Family Life: The American family typically consists of the core family, with the mother, father and children. Extended family gather on special occasions, but in most cases they don’t play a major role in the everyday life. Ideally, when Americans grow up, they are expected to illustrate their independence by breaking away from their parents, getting their own place, and starting their own families. This independent action is considered a major step towards adulthood, and the idea of adult children “living in their parent’s basement” is considered a somewhat shameful situation, although the Great Recession has caused many young adults to live with their parents. In their old age, Americans attempt to maintain their independence by avoiding the care of their children, which is often considered an inconvenience on the younger generation. Altogether, this need for independence is a point of pride and concern for Americans, as most people seek to be able to provide for themselves without the help of their parents, but many feel that this lack of community is detrimental over all.
Marriage: Americans date before they marry, and couples may move in together before marriage to see what living together will be like. The period of time taken for this varies from individual to individual. After the dating period, American men are expected to propose to their wives-to-be, often with the presentation of a ring, although it is also acceptable for women to propose if they so choose. Once this is done, the couple is considered engaged. Planning for the wedding is expected to be time consuming, and the wedding itself is often expensive. Before the wedding itself there will be a wedding shower, which is a family affair, as well as bachelorette and bachelor parties. At the wedding, the wife will usually wear a white dress (not to be seen by the husband until she walks down the aisle) and the man will wear black. The father will walk his daughter down the aisle to where the husband-to-be and the person residing over the wedding wait. Then the two lovers will exchange vows, rings, and finally they will kiss. After the wedding, most couples who can afford it will go on a honeymoon trip together.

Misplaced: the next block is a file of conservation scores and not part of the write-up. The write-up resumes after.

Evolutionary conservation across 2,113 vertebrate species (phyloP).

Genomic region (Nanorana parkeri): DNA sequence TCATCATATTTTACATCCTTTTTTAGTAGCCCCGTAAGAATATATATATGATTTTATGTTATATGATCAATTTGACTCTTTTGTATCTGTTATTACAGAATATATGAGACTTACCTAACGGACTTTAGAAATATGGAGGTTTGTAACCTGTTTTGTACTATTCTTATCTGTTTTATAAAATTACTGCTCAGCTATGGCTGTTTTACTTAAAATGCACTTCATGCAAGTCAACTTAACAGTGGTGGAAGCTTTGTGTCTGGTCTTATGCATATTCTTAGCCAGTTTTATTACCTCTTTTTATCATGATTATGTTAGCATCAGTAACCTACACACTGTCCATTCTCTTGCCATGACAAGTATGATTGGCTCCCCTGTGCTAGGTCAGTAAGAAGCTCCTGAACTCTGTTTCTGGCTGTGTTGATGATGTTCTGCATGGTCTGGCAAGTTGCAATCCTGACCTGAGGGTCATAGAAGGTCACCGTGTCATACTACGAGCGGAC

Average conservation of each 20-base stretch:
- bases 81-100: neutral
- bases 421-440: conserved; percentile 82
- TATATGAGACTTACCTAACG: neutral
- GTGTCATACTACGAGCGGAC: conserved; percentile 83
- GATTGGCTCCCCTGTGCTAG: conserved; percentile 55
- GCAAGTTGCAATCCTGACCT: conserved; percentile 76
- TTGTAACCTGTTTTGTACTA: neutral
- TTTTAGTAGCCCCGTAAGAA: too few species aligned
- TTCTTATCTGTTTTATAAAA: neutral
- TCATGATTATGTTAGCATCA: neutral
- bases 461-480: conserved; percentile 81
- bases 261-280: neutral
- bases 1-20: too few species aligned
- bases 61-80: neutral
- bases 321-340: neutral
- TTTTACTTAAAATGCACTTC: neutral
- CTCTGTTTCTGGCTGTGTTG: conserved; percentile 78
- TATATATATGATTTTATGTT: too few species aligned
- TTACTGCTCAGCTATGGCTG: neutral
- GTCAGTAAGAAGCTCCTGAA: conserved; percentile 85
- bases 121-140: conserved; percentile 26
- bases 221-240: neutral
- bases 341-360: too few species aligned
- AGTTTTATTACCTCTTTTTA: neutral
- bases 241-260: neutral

Women and Men: Technically speaking, women and men should be treated equal in American society, and compared to some cultures the equality between the two is significant. That being said, there are still pressures on both genders to play traditional roles in which the man works, and the wife cares for the house and family. Women are also typically paid less than men, and are less represented in media such as movies and video games.